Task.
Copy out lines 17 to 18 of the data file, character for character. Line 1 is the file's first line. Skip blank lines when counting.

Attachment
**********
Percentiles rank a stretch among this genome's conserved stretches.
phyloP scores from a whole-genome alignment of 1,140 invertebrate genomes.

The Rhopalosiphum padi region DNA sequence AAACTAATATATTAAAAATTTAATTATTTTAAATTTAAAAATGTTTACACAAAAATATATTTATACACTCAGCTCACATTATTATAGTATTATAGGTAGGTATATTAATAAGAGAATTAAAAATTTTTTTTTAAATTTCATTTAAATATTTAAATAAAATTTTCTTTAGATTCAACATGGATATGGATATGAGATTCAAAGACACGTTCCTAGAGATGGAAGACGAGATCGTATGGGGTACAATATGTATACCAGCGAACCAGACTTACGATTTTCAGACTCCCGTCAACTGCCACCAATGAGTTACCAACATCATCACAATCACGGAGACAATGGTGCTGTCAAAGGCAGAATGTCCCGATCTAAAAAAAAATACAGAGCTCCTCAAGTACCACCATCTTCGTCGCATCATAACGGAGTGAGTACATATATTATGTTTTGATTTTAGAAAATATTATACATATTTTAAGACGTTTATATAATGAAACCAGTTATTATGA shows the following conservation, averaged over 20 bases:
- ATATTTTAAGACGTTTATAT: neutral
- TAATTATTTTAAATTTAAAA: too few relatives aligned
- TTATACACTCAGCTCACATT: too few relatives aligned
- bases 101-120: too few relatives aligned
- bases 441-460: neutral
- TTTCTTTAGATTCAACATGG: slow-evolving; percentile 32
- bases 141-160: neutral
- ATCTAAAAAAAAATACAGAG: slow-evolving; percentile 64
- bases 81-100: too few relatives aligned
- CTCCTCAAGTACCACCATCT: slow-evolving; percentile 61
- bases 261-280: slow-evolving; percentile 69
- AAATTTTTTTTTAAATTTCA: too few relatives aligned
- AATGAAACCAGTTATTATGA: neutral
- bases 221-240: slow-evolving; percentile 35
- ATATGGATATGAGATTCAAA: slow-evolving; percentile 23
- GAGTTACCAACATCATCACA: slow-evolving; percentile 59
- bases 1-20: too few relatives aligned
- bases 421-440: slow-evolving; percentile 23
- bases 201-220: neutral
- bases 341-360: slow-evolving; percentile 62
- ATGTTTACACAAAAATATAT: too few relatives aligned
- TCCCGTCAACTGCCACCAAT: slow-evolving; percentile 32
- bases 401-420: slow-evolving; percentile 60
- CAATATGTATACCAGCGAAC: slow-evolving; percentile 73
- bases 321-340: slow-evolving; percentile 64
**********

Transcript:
- bases 221-240: slow-evolving; percentile 35
- ATATGGATATGAGATTCAAA: slow-evolving; percentile 23